Use mindfulness triggers. Decide on a particular set of habits you do every day and let them trigger moments of mindfulness. These could be, for example, doing the dishes, showering, or brushing your teeth. Allow yourself to be fully present during these activities.
Take cold showers. Challenging and uncomfortable to say the least. But the benefits speak for themselves. Cold showers burn fat, strengthens immunity and circulation, increases mood and alertness, and refines your hair and skin (5). Plus, it’s an excellent way to boost your mental toughness.
Eat mindfully. Turn off the TV and radio. Put away newspapers and magazines. Then eat your breakfast slowly and mindfully. Not only will the food taste better, but it also helps you absorb the nutrients better and makes it less likely that you’ll overeat (6).
Breathe deeply. Whenever you’re feeling stressed or anxious, pause for a minute and follow this sequence: Inhale in for 3 seconds → Pause for 1 second → Exhale for 5 seconds. Repeat this cycle five times, and you’ll feel calmer in less than a minute (7).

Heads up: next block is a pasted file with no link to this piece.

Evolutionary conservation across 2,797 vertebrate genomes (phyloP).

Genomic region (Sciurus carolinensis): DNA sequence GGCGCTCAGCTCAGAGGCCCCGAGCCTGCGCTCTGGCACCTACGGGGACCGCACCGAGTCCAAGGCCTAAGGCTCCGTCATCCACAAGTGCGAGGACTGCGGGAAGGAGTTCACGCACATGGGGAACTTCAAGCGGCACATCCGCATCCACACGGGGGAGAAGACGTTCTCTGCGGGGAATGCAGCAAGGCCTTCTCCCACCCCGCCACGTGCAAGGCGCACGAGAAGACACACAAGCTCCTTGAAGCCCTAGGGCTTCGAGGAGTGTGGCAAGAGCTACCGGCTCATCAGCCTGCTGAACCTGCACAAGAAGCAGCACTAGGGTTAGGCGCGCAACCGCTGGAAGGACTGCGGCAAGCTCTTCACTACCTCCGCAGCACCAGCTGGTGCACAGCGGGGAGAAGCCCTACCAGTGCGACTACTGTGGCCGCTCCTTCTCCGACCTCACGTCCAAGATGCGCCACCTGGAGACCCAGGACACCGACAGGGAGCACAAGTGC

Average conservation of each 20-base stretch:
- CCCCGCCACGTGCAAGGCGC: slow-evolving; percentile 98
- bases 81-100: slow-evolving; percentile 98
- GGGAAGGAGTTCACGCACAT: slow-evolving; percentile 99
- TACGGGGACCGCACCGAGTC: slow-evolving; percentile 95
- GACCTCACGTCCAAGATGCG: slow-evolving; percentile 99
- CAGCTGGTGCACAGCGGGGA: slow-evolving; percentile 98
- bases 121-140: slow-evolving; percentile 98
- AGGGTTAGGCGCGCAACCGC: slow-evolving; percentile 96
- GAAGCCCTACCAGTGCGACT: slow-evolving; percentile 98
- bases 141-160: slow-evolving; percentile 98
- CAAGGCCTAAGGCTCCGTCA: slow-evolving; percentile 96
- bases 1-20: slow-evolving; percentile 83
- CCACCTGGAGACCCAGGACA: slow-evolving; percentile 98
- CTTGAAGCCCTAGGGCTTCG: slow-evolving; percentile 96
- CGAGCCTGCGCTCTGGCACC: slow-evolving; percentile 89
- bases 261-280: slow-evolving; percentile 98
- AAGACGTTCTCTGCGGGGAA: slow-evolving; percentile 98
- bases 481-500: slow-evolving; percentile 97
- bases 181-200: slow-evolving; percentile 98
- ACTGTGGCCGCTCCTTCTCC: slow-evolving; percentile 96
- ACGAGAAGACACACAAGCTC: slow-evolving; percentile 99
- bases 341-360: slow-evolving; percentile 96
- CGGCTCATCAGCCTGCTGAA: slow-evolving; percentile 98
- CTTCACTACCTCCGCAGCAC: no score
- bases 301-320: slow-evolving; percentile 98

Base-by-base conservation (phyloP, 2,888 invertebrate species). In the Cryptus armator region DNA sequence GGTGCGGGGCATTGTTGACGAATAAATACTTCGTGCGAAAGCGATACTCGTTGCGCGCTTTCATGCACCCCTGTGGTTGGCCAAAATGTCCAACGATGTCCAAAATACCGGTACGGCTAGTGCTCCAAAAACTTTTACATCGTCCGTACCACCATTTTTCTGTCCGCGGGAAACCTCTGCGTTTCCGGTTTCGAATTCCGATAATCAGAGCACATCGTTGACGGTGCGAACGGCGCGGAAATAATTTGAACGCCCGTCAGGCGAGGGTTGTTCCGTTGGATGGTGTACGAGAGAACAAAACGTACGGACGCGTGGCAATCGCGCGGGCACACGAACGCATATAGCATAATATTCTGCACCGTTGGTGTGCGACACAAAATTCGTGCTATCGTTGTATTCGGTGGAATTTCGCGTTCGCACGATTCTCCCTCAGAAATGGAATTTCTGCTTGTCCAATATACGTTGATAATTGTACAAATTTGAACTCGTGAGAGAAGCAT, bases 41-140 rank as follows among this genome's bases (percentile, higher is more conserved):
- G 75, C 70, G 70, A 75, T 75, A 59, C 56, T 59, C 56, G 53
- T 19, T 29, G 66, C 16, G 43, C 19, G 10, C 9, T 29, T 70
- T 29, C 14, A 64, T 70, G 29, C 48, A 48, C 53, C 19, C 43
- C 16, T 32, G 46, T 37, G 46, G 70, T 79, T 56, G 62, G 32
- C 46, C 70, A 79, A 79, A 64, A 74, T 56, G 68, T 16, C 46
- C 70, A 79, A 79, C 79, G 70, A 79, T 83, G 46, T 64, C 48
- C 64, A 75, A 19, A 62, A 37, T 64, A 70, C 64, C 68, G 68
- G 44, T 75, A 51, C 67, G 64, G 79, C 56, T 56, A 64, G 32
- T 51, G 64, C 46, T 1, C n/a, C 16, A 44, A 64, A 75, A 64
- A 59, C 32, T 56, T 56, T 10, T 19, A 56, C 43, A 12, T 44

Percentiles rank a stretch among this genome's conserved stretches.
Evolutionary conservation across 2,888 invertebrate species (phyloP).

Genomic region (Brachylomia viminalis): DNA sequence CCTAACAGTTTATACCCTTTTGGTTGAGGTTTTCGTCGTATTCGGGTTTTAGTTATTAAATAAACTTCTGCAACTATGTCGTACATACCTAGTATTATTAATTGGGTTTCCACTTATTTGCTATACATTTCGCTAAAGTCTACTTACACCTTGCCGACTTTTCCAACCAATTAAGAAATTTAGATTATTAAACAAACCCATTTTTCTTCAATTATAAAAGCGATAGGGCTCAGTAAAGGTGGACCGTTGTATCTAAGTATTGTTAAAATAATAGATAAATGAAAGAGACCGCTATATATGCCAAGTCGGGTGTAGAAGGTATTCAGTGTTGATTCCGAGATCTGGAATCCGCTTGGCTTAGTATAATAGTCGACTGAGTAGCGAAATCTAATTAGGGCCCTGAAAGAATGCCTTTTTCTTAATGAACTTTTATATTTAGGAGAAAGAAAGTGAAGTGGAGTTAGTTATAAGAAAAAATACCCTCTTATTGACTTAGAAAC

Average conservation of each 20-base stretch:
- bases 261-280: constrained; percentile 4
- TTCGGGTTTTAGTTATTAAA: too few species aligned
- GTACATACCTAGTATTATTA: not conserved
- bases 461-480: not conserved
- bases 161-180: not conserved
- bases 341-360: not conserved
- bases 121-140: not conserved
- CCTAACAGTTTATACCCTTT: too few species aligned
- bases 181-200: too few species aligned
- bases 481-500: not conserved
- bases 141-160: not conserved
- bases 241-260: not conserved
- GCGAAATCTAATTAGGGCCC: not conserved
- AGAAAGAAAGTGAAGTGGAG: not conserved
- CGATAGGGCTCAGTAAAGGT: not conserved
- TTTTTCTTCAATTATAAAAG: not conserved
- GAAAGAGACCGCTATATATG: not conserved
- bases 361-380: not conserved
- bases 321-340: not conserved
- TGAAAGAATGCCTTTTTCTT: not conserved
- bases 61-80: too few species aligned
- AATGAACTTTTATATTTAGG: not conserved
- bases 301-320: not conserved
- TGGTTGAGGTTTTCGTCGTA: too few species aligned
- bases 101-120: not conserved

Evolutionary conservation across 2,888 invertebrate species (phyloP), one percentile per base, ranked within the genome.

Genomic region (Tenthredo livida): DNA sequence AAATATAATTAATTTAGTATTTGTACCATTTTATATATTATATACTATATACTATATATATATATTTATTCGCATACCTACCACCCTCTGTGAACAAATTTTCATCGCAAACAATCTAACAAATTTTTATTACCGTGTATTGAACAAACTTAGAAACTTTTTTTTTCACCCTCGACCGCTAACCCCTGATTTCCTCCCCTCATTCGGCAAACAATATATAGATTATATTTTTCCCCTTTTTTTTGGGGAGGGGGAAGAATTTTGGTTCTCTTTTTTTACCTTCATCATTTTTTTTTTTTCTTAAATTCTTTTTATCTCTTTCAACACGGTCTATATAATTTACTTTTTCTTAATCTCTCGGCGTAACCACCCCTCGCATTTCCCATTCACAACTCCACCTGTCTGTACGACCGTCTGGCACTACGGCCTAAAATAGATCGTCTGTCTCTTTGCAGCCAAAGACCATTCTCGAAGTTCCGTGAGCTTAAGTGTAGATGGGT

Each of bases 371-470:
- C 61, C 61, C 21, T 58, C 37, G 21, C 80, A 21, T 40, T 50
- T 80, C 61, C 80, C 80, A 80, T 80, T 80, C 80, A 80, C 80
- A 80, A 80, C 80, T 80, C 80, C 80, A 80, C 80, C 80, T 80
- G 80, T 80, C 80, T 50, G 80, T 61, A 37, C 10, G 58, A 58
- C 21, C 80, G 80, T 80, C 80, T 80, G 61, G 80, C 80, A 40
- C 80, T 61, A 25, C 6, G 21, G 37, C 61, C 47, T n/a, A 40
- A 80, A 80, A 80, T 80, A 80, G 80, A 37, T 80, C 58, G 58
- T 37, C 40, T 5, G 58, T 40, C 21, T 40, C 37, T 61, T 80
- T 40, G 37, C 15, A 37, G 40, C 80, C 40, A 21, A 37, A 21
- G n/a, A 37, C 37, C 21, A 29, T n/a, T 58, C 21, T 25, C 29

Relieve stress with cuteness. Watching a video of a cute animal can reduce heart rate and blood pressure in under a minute (8). So, if you’re not a fan of breathing exercises, you can always watch Ichi the Bitchy.
Reinforce your goals. If you’re serious about accomplishing your long-term goals, you can’t state them once a year and then forget about them. You need to remind yourself of the direction you want to go every day. Turn your goals into brain tattoos by writing them down in a journal every single day.
Use the “5-second rule.” Whenever you have an impulse to act on a goal, physically move within five seconds. Introduce yourself, raise your hand, step into the cold shower, or do whatever else you need to do to get closer to your goal. But do it before your brain kills your good intentions with fear (9).
Use the ”Eisenhower Box.” Sort your daily tasks into one of the following possibilities:
• Urgent and important. Do these things immediately.